God warned Noah of the Flood and told the righteous how to escape. God told Joseph in Egypt of the coming famine and how to prepare. That same God speaks today through His prophets, giving counsel that brings peace and safety when followed.
“Peace I leave with you, my peace I give unto you. … Let not your heart be troubled, neither let it be afraid” (John 14:27). In the sacred quiet of the upper room, the Savior went on to tell His Apostles that they would face persecution and sorrow. Then He said: “These things I have spoken unto you, that in me ye might have peace. In the world ye shall have tribulation: but be of good cheer; I have overcome the world” (John 16:33).
In His preface to the Doctrine and Covenants, the Lord warned that “peace shall be taken from the earth, and the devil shall have power over his own dominion.” But the Savior also promised, “The Lord shall have power over his saints, and shall reign in their midst” (D&C 1:35–36).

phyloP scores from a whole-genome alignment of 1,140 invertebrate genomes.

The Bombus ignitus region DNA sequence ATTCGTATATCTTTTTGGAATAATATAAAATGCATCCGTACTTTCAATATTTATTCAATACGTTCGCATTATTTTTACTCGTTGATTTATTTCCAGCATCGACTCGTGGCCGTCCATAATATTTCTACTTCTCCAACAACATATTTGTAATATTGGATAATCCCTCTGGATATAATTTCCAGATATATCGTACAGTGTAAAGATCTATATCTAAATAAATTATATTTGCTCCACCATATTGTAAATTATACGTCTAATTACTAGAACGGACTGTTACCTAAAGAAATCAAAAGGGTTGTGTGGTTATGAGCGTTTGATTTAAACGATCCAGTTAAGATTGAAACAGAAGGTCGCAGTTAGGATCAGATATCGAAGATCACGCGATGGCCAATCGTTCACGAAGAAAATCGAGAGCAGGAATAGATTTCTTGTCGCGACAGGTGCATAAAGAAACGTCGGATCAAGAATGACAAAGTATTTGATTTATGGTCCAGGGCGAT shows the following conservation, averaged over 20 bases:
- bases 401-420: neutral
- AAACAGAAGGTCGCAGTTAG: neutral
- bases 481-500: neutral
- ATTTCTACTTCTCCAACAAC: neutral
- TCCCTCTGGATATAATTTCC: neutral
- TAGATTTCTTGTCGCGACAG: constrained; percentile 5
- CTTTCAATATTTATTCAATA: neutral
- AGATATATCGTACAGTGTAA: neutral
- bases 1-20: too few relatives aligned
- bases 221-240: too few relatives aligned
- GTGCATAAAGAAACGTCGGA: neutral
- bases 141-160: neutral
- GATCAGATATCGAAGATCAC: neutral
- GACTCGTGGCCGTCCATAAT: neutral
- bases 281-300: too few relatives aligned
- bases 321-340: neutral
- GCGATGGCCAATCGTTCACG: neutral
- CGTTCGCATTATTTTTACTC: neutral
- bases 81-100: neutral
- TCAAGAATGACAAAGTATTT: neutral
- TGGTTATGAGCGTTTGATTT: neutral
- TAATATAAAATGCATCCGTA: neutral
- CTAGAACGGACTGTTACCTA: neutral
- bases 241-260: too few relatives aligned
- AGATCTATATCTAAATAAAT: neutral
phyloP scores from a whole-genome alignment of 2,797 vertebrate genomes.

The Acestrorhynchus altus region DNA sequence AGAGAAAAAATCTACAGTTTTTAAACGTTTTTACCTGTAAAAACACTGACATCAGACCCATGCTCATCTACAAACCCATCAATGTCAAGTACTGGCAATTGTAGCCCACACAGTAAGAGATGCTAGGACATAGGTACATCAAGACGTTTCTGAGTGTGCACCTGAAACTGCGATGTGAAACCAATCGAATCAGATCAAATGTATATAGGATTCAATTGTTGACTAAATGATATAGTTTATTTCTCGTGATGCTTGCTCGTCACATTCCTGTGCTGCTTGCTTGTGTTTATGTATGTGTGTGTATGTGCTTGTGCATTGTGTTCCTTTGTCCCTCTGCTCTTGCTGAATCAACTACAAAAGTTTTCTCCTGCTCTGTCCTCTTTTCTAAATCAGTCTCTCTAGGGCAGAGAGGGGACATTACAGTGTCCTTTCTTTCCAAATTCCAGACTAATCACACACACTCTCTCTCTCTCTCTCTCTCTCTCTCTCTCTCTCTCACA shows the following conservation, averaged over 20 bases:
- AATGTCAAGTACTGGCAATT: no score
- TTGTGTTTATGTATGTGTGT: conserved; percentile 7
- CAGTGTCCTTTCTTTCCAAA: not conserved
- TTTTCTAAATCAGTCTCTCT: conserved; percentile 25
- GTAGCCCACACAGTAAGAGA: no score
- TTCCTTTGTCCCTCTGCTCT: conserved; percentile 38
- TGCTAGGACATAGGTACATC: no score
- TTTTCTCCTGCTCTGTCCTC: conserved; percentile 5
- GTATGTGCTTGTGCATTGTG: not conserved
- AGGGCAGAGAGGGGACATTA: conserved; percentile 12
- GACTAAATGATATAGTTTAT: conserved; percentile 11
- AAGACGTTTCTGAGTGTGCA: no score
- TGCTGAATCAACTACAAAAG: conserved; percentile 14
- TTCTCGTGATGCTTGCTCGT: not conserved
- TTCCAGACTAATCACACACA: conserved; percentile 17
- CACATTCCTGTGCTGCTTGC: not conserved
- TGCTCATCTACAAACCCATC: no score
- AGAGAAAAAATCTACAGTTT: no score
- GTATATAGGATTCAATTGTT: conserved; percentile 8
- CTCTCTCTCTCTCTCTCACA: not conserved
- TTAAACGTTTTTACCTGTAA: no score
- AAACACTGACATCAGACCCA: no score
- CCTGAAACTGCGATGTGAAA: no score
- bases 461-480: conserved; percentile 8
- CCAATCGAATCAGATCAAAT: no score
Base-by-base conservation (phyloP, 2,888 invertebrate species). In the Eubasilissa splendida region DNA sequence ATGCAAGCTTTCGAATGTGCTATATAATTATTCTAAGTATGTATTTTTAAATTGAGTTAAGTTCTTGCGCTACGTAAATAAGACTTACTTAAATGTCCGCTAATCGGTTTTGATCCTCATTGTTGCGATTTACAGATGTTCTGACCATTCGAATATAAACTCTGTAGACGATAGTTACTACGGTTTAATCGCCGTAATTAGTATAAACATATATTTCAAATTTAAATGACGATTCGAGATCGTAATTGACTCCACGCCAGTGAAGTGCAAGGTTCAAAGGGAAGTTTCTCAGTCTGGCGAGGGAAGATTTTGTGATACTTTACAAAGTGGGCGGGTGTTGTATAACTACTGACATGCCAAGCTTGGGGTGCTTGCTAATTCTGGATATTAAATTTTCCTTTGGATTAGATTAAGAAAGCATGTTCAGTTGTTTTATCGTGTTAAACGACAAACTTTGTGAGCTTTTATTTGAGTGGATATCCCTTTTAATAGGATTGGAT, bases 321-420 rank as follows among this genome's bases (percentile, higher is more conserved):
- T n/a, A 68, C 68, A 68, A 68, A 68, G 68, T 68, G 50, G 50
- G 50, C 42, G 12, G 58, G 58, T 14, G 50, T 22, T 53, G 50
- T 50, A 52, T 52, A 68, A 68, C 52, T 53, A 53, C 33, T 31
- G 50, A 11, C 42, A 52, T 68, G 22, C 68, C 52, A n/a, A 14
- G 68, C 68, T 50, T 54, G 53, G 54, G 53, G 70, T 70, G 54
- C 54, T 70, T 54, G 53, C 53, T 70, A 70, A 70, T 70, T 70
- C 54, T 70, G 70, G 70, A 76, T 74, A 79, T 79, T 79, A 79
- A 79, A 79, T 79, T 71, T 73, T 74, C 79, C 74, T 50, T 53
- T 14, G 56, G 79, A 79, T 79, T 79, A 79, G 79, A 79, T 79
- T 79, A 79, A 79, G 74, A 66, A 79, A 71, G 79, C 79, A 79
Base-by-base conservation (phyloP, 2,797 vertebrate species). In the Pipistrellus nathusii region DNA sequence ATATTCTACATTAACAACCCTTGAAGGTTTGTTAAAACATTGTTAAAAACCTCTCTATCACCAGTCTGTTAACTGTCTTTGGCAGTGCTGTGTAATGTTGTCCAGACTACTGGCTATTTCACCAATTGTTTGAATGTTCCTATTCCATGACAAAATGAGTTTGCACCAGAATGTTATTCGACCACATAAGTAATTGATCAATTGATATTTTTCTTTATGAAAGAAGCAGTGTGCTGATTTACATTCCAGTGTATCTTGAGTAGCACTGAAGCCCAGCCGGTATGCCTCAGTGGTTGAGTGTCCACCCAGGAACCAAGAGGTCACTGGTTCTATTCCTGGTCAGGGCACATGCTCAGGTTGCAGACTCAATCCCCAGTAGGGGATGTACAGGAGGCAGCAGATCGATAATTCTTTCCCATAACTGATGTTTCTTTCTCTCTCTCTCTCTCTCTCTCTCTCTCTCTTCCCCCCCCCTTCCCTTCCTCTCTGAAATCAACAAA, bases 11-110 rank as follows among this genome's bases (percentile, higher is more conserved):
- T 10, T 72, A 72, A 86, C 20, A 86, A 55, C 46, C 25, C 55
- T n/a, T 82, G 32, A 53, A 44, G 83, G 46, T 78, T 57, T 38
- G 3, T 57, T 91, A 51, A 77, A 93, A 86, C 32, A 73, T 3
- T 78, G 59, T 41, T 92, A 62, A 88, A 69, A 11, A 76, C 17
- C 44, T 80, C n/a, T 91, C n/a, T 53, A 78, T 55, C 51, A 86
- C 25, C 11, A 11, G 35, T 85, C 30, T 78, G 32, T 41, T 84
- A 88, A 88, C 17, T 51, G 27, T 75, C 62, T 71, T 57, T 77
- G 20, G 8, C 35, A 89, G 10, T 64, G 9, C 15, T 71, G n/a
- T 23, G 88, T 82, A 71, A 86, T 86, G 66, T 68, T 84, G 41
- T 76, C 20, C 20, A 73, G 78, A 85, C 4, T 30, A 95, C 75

Regarding the commotion of the last days, we are told that “men’s hearts shall fail them” (D&C 45:26; 88:91). But the message of the gospel has always been one of peace—peace toward the world and peace from, or despite, the world. Surely “be of good cheer” teaches us not to let our hearts fail.
Every dispensation has seen tumult and war, terror and want. And to every dispensation the Lord has sent prophets to warn the wicked and reassure and prepare the righteous. It’s no different in this, the great and final dispensation. In an unbroken line of succession since Joseph Smith, we have had prophets and apostles, seers and revelators, to guide and counsel us. They speak the Savior’s message of peace and hope. They help us prepare our homes and our hearts so that we may have hope, not fear; peace, not anxiety.